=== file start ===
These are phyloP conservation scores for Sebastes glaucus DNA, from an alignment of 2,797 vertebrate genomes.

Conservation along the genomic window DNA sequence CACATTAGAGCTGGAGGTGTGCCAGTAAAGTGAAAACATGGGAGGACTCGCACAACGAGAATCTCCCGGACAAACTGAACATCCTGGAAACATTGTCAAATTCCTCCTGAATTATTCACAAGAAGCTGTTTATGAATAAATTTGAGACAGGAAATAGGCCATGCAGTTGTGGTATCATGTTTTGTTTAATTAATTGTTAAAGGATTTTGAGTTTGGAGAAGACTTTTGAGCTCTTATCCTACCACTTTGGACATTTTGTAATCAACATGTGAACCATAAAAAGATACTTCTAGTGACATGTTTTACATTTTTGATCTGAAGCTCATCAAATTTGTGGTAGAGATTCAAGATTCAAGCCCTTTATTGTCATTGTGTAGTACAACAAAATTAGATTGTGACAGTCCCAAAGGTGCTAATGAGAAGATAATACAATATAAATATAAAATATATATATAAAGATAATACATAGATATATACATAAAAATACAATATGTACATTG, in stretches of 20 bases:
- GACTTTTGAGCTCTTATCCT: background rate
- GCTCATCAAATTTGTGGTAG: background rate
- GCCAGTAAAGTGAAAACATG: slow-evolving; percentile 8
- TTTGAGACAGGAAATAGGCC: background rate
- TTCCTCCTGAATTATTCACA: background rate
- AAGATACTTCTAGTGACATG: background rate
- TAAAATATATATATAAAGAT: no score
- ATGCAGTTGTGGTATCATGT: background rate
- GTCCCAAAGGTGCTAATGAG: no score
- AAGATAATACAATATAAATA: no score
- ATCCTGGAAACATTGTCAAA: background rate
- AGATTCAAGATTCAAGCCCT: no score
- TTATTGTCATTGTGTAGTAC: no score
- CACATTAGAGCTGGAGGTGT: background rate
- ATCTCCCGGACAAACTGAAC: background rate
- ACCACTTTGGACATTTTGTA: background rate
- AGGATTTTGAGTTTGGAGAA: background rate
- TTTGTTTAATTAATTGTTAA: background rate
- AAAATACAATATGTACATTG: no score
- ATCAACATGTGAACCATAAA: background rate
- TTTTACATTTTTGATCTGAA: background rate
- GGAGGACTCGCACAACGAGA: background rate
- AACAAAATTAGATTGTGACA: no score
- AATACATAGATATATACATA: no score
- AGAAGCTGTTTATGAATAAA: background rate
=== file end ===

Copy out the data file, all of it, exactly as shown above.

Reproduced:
These are phyloP conservation scores for Sebastes glaucus DNA, from an alignment of 2,797 vertebrate genomes.

Conservation along the genomic window DNA sequence CACATTAGAGCTGGAGGTGTGCCAGTAAAGTGAAAACATGGGAGGACTCGCACAACGAGAATCTCCCGGACAAACTGAACATCCTGGAAACATTGTCAAATTCCTCCTGAATTATTCACAAGAAGCTGTTTATGAATAAATTTGAGACAGGAAATAGGCCATGCAGTTGTGGTATCATGTTTTGTTTAATTAATTGTTAAAGGATTTTGAGTTTGGAGAAGACTTTTGAGCTCTTATCCTACCACTTTGGACATTTTGTAATCAACATGTGAACCATAAAAAGATACTTCTAGTGACATGTTTTACATTTTTGATCTGAAGCTCATCAAATTTGTGGTAGAGATTCAAGATTCAAGCCCTTTATTGTCATTGTGTAGTACAACAAAATTAGATTGTGACAGTCCCAAAGGTGCTAATGAGAAGATAATACAATATAAATATAAAATATATATATAAAGATAATACATAGATATATACATAAAAATACAATATGTACATTG, in stretches of 20 bases:
- GACTTTTGAGCTCTTATCCT: background rate
- GCTCATCAAATTTGTGGTAG: background rate
- GCCAGTAAAGTGAAAACATG: slow-evolving; percentile 8
- TTTGAGACAGGAAATAGGCC: background rate
- TTCCTCCTGAATTATTCACA: background rate
- AAGATACTTCTAGTGACATG: background rate
- TAAAATATATATATAAAGAT: no score
- ATGCAGTTGTGGTATCATGT: background rate
- GTCCCAAAGGTGCTAATGAG: no score
- AAGATAATACAATATAAATA: no score
- ATCCTGGAAACATTGTCAAA: background rate
- AGATTCAAGATTCAAGCCCT: no score
- TTATTGTCATTGTGTAGTAC: no score
- CACATTAGAGCTGGAGGTGT: background rate
- ATCTCCCGGACAAACTGAAC: background rate
- ACCACTTTGGACATTTTGTA: background rate
- AGGATTTTGAGTTTGGAGAA: background rate
- TTTGTTTAATTAATTGTTAA: background rate
- AAAATACAATATGTACATTG: no score
- ATCAACATGTGAACCATAAA: background rate
- TTTTACATTTTTGATCTGAA: background rate
- GGAGGACTCGCACAACGAGA: background rate
- AACAAAATTAGATTGTGACA: no score
- AATACATAGATATATACATA: no score
- AGAAGCTGTTTATGAATAAA: background rate